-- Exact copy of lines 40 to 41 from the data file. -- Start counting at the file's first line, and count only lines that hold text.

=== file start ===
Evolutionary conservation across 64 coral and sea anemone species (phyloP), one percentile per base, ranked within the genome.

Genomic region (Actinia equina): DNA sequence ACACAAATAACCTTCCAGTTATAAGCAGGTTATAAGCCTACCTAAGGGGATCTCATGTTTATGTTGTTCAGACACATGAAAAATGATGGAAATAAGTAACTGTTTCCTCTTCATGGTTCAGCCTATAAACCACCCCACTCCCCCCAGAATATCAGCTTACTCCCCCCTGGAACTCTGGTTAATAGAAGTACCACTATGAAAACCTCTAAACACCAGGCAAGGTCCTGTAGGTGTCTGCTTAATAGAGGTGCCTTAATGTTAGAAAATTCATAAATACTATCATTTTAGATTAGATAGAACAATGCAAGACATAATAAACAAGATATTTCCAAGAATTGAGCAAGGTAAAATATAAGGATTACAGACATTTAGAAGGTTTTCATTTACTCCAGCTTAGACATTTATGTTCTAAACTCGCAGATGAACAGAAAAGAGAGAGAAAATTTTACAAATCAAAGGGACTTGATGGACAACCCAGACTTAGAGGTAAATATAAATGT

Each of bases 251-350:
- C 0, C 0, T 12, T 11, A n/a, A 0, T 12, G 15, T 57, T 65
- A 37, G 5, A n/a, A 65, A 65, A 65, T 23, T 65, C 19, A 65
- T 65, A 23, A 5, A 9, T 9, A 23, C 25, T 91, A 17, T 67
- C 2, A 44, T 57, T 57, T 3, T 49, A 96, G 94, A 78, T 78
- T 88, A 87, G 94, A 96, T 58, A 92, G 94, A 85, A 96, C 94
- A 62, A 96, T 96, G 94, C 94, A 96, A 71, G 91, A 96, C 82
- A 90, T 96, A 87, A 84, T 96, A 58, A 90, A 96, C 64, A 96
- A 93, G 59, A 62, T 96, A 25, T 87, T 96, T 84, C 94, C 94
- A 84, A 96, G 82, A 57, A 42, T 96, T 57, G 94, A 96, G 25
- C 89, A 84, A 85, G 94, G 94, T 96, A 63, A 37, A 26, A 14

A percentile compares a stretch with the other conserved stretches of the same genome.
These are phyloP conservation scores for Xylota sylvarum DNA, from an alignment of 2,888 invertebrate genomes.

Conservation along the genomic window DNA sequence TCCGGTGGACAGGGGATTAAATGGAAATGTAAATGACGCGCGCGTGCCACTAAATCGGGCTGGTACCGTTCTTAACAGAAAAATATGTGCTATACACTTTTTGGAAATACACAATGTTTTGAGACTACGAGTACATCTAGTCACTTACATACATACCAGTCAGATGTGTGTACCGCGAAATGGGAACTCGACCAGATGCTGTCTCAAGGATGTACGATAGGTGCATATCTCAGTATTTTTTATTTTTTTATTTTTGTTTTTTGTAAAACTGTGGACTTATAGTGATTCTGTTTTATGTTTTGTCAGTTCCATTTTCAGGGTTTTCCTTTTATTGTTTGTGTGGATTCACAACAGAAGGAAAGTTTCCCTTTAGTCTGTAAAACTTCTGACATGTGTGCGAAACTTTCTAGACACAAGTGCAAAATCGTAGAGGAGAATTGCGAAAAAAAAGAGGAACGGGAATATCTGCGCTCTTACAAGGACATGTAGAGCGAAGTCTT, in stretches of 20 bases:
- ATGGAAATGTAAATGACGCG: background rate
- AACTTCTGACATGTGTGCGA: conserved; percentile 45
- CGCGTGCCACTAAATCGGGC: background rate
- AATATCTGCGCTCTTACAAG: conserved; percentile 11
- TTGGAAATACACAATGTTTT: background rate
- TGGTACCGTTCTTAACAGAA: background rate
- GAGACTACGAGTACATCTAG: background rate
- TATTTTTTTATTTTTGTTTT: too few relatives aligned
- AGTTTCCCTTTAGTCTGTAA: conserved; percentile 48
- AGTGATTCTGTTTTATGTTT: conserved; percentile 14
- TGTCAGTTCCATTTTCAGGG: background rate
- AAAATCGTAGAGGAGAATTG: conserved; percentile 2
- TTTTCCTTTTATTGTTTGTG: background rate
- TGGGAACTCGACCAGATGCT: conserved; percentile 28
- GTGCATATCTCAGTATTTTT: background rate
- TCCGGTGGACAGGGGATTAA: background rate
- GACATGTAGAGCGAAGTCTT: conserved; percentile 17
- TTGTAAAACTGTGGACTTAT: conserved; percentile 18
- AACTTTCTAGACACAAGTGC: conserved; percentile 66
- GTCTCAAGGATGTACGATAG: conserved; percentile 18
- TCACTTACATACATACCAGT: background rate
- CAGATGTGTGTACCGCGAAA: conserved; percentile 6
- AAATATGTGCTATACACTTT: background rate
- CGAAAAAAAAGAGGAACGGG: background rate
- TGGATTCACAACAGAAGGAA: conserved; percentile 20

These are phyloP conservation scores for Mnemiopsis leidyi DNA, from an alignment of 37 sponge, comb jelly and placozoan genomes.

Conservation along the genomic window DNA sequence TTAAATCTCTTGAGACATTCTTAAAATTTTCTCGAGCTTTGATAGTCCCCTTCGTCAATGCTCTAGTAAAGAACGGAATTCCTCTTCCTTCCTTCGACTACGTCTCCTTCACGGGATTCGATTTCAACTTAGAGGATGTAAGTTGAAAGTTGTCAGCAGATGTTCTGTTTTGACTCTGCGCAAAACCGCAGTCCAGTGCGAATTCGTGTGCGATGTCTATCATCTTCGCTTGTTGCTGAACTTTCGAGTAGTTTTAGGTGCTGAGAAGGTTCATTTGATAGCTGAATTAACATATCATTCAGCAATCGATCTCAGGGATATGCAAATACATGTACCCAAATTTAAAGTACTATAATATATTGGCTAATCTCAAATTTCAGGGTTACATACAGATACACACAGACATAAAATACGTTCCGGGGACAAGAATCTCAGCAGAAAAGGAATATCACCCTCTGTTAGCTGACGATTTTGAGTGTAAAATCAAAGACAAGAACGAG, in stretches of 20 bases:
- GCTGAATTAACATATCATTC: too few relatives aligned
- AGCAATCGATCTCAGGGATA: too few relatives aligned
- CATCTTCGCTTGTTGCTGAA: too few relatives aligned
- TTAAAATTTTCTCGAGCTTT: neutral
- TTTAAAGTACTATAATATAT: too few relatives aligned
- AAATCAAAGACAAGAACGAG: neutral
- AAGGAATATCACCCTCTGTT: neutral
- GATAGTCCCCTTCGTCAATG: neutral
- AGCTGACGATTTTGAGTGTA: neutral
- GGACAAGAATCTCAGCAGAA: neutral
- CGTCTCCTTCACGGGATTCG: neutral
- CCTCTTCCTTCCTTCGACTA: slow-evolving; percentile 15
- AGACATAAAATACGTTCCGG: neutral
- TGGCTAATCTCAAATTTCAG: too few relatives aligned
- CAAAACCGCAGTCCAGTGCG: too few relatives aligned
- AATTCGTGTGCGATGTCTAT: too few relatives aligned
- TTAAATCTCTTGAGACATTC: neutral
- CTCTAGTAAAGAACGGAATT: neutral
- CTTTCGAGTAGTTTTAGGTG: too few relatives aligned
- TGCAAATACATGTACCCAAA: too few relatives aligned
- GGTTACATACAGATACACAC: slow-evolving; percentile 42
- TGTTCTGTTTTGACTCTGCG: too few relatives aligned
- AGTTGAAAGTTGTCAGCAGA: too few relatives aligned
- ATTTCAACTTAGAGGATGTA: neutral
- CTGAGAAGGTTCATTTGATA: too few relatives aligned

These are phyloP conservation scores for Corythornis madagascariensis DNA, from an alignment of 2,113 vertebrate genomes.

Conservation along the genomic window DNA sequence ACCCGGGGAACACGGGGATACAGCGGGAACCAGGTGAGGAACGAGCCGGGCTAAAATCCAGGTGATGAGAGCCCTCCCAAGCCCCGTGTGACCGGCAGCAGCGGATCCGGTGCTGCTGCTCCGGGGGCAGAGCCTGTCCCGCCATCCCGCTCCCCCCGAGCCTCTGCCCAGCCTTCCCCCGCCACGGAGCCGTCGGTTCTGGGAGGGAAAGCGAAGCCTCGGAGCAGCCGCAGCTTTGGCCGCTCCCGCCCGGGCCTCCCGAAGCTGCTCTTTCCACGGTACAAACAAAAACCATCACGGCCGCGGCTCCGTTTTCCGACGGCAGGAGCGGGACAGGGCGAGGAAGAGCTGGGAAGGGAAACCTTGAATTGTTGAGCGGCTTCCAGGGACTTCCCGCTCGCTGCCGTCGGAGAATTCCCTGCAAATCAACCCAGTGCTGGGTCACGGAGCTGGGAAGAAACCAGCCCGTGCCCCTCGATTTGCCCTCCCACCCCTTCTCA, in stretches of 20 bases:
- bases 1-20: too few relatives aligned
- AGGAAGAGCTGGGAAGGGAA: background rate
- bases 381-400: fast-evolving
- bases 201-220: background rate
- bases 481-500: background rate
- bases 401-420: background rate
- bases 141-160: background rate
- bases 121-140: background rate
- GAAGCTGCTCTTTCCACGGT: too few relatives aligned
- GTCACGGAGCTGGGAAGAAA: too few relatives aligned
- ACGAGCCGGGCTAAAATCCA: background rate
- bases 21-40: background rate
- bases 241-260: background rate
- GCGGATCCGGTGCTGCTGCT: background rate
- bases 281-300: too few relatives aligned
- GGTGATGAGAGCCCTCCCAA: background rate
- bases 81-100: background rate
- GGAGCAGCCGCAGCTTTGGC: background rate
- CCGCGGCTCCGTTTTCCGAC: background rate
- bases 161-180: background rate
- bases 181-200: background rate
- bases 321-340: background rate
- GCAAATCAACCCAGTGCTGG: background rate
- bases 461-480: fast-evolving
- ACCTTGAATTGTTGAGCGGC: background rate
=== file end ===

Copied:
- CGAAAAAAAAGAGGAACGGG: background rate
- TGGATTCACAACAGAAGGAA: conserved; percentile 20